A statewide environmental organization has filed a federal court challenge against the U.S. Department of Transportation’s new oil train regulations, saying they don’t come close to fully protecting the public and the environment from the threat of explosions.
Riverkeeper, which aims to protect the state’s water supply, filed the federal lawsuit a week after the DOT issued its final safety rule for oil tank cars.
“These seriously flawed standards all but guarantee that there will be more explosive derailments, leaving people and the environment at grave risk,” Riverkeeper President Paul Gallay said.
“The shortcomings are numerous, including an inadequate speed limit, unprotective tank car design, and a time line that would allow these dangerous tank cars 10 more years on the rails.”
Those comments stand in sharp contrast to what Transportation Secretary Anthony Foxx said in introducing the rule earlier this month.
“Safety has been our top priority at every step in the process for finalizing this rule, which is a significant improvement over the current regulations and requirements and will make transporting flammable liquids safer,” Foxx said.
Under the new rule – which the U.S. developed in conjunction with Canadian officials, safety standards would be tightened in several ways:
• Tank cars would have to meet a new, tougher design standard, and would have to be retrofitted on a tighter time frame to meet the new standard.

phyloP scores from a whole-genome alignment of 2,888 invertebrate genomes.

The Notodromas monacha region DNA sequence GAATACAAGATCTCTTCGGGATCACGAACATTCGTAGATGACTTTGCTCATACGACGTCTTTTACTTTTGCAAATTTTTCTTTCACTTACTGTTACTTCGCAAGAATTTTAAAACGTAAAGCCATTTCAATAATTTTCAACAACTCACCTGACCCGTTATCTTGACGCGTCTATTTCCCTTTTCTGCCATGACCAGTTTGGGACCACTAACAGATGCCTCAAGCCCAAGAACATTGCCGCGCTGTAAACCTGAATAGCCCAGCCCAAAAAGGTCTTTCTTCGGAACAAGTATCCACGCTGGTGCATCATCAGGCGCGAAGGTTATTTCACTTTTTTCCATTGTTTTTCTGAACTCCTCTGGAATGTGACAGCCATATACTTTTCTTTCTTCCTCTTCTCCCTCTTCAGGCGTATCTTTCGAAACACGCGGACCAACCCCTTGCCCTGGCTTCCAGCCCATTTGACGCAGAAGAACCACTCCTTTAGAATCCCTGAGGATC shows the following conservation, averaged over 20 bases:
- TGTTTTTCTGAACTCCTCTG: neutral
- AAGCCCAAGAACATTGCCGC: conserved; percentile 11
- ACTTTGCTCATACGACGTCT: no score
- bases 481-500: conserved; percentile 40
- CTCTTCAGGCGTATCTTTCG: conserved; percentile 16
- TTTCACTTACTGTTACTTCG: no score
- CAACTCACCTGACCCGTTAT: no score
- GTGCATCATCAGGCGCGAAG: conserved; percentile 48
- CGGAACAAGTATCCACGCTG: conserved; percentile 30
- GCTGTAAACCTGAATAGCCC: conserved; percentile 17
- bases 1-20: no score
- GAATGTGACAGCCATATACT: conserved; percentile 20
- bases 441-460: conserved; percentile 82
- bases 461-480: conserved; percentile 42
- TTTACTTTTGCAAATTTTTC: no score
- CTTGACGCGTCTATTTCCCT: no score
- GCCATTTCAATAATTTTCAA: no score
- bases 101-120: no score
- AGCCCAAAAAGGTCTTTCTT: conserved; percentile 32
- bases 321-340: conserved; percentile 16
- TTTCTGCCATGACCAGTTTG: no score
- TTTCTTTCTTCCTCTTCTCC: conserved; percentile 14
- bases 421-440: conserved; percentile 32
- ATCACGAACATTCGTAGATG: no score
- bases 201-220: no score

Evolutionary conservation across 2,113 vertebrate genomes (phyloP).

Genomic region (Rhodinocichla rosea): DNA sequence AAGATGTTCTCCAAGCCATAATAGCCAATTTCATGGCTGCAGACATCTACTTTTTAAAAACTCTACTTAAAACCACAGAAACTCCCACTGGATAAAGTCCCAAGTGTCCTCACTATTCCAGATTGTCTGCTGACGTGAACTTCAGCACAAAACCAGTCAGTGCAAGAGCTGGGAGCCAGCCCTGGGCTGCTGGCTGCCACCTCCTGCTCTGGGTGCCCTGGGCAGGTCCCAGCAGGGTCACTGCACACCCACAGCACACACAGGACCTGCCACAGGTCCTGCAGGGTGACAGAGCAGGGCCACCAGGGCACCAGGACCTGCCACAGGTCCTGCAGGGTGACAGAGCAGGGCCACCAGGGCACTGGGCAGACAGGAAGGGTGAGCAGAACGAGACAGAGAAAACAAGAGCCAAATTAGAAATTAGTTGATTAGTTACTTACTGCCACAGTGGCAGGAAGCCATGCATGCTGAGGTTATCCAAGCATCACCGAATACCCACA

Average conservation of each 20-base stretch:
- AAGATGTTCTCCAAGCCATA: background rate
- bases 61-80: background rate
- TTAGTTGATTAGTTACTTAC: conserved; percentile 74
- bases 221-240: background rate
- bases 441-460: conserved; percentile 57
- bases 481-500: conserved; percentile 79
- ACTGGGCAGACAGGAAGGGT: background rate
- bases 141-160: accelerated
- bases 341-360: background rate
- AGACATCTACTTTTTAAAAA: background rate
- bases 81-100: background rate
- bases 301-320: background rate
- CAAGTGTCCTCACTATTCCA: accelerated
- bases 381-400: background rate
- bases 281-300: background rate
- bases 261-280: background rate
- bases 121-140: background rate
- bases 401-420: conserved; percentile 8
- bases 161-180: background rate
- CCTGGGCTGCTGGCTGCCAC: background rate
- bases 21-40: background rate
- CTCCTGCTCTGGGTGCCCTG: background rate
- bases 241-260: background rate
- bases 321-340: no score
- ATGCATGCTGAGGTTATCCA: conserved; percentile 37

• Some trains would have to install new braking systems.
• Routing requirements and speed restrictions would be enhanced, and more information about shipments would have to be provided to local governments.
The controversy over oil trains stems from the huge increase in shipments of oil by rail resulting from an oil boom in North Dakota, as well as development of the Alberta Oil Sands in Canada.
The state reported last year that between 20 and 35 CSX Transportation oil trains enter New York in Chautauqua County before moving north through Buffalo and several of its suburbs and then eastward toward the Port of Albany.
Because federal law requires that such challenges to DOT regulations be made at the appeals court level, Riverkeeper filed its lawsuit in the 2nd Circuit Court of Appeals in New York City.